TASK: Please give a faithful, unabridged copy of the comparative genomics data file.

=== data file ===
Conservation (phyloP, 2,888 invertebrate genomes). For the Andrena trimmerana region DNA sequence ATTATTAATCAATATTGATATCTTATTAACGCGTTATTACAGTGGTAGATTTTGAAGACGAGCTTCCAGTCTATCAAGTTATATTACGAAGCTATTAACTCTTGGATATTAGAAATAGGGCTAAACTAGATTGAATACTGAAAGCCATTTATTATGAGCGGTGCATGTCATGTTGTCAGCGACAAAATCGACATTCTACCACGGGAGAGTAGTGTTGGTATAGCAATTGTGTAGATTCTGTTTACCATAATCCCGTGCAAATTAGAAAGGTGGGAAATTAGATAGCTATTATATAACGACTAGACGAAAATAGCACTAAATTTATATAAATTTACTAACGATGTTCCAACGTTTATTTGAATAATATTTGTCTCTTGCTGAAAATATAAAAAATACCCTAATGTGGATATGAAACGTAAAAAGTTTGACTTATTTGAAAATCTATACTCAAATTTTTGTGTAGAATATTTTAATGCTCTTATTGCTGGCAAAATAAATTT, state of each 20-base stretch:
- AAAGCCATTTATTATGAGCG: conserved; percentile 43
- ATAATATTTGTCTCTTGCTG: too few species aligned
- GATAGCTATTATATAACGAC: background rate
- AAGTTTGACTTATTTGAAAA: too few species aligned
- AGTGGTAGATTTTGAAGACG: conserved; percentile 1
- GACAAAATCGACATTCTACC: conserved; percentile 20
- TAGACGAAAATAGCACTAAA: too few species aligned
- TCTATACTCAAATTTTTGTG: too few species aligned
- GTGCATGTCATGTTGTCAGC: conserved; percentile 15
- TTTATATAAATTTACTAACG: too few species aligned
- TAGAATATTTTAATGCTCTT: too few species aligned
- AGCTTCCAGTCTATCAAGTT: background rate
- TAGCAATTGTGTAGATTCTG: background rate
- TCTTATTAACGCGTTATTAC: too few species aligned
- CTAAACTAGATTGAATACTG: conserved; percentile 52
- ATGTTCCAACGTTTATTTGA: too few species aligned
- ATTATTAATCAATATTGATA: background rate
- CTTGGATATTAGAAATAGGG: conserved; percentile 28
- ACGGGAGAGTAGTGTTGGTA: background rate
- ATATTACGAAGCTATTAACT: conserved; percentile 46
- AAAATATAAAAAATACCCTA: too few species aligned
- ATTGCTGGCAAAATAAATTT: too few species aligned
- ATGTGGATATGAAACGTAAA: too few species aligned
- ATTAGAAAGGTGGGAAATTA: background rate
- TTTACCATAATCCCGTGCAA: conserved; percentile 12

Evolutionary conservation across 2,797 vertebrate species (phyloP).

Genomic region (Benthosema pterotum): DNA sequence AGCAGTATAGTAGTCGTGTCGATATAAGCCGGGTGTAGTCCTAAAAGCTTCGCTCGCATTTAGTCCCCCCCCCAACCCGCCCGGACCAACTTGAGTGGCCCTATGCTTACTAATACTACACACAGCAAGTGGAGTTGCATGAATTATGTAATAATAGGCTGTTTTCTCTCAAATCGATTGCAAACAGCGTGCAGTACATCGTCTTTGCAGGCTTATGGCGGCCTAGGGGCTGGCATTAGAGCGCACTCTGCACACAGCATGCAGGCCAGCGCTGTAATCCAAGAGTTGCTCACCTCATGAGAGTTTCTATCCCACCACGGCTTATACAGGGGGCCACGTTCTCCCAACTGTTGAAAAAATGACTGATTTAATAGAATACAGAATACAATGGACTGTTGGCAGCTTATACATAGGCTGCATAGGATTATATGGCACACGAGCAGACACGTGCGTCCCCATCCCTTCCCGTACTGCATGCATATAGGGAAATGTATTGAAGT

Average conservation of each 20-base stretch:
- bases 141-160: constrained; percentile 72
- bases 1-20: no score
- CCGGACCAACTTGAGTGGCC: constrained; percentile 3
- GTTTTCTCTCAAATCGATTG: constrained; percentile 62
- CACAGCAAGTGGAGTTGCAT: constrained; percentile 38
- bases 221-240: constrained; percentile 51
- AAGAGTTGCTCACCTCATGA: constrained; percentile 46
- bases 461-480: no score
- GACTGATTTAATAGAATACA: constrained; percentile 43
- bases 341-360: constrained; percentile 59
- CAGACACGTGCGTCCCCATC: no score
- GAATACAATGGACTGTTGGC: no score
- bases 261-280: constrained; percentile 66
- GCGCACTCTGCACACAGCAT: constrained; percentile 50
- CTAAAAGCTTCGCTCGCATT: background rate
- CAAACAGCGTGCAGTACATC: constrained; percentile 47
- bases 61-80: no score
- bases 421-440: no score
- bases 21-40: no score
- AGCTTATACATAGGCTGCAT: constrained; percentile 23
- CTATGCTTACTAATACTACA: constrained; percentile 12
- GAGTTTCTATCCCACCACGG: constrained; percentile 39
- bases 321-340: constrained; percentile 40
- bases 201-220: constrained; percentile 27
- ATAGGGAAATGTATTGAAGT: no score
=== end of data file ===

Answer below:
Conservation (phyloP, 2,888 invertebrate genomes). For the Andrena trimmerana region DNA sequence ATTATTAATCAATATTGATATCTTATTAACGCGTTATTACAGTGGTAGATTTTGAAGACGAGCTTCCAGTCTATCAAGTTATATTACGAAGCTATTAACTCTTGGATATTAGAAATAGGGCTAAACTAGATTGAATACTGAAAGCCATTTATTATGAGCGGTGCATGTCATGTTGTCAGCGACAAAATCGACATTCTACCACGGGAGAGTAGTGTTGGTATAGCAATTGTGTAGATTCTGTTTACCATAATCCCGTGCAAATTAGAAAGGTGGGAAATTAGATAGCTATTATATAACGACTAGACGAAAATAGCACTAAATTTATATAAATTTACTAACGATGTTCCAACGTTTATTTGAATAATATTTGTCTCTTGCTGAAAATATAAAAAATACCCTAATGTGGATATGAAACGTAAAAAGTTTGACTTATTTGAAAATCTATACTCAAATTTTTGTGTAGAATATTTTAATGCTCTTATTGCTGGCAAAATAAATTT, state of each 20-base stretch:
- AAAGCCATTTATTATGAGCG: conserved; percentile 43
- ATAATATTTGTCTCTTGCTG: too few species aligned
- GATAGCTATTATATAACGAC: background rate
- AAGTTTGACTTATTTGAAAA: too few species aligned
- AGTGGTAGATTTTGAAGACG: conserved; percentile 1
- GACAAAATCGACATTCTACC: conserved; percentile 20
- TAGACGAAAATAGCACTAAA: too few species aligned
- TCTATACTCAAATTTTTGTG: too few species aligned
- GTGCATGTCATGTTGTCAGC: conserved; percentile 15
- TTTATATAAATTTACTAACG: too few species aligned
- TAGAATATTTTAATGCTCTT: too few species aligned
- AGCTTCCAGTCTATCAAGTT: background rate
- TAGCAATTGTGTAGATTCTG: background rate
- TCTTATTAACGCGTTATTAC: too few species aligned
- CTAAACTAGATTGAATACTG: conserved; percentile 52
- ATGTTCCAACGTTTATTTGA: too few species aligned
- ATTATTAATCAATATTGATA: background rate
- CTTGGATATTAGAAATAGGG: conserved; percentile 28
- ACGGGAGAGTAGTGTTGGTA: background rate
- ATATTACGAAGCTATTAACT: conserved; percentile 46
- AAAATATAAAAAATACCCTA: too few species aligned
- ATTGCTGGCAAAATAAATTT: too few species aligned
- ATGTGGATATGAAACGTAAA: too few species aligned
- ATTAGAAAGGTGGGAAATTA: background rate
- TTTACCATAATCCCGTGCAA: conserved; percentile 12

Evolutionary conservation across 2,797 vertebrate species (phyloP).

Genomic region (Benthosema pterotum): DNA sequence AGCAGTATAGTAGTCGTGTCGATATAAGCCGGGTGTAGTCCTAAAAGCTTCGCTCGCATTTAGTCCCCCCCCCAACCCGCCCGGACCAACTTGAGTGGCCCTATGCTTACTAATACTACACACAGCAAGTGGAGTTGCATGAATTATGTAATAATAGGCTGTTTTCTCTCAAATCGATTGCAAACAGCGTGCAGTACATCGTCTTTGCAGGCTTATGGCGGCCTAGGGGCTGGCATTAGAGCGCACTCTGCACACAGCATGCAGGCCAGCGCTGTAATCCAAGAGTTGCTCACCTCATGAGAGTTTCTATCCCACCACGGCTTATACAGGGGGCCACGTTCTCCCAACTGTTGAAAAAATGACTGATTTAATAGAATACAGAATACAATGGACTGTTGGCAGCTTATACATAGGCTGCATAGGATTATATGGCACACGAGCAGACACGTGCGTCCCCATCCCTTCCCGTACTGCATGCATATAGGGAAATGTATTGAAGT

Average conservation of each 20-base stretch:
- bases 141-160: constrained; percentile 72
- bases 1-20: no score
- CCGGACCAACTTGAGTGGCC: constrained; percentile 3
- GTTTTCTCTCAAATCGATTG: constrained; percentile 62
- CACAGCAAGTGGAGTTGCAT: constrained; percentile 38
- bases 221-240: constrained; percentile 51
- AAGAGTTGCTCACCTCATGA: constrained; percentile 46
- bases 461-480: no score
- GACTGATTTAATAGAATACA: constrained; percentile 43
- bases 341-360: constrained; percentile 59
- CAGACACGTGCGTCCCCATC: no score
- GAATACAATGGACTGTTGGC: no score
- bases 261-280: constrained; percentile 66
- GCGCACTCTGCACACAGCAT: constrained; percentile 50
- CTAAAAGCTTCGCTCGCATT: background rate
- CAAACAGCGTGCAGTACATC: constrained; percentile 47
- bases 61-80: no score
- bases 421-440: no score
- bases 21-40: no score
- AGCTTATACATAGGCTGCAT: constrained; percentile 23
- CTATGCTTACTAATACTACA: constrained; percentile 12
- GAGTTTCTATCCCACCACGG: constrained; percentile 39
- bases 321-340: constrained; percentile 40
- bases 201-220: constrained; percentile 27
- ATAGGGAAATGTATTGAAGT: no score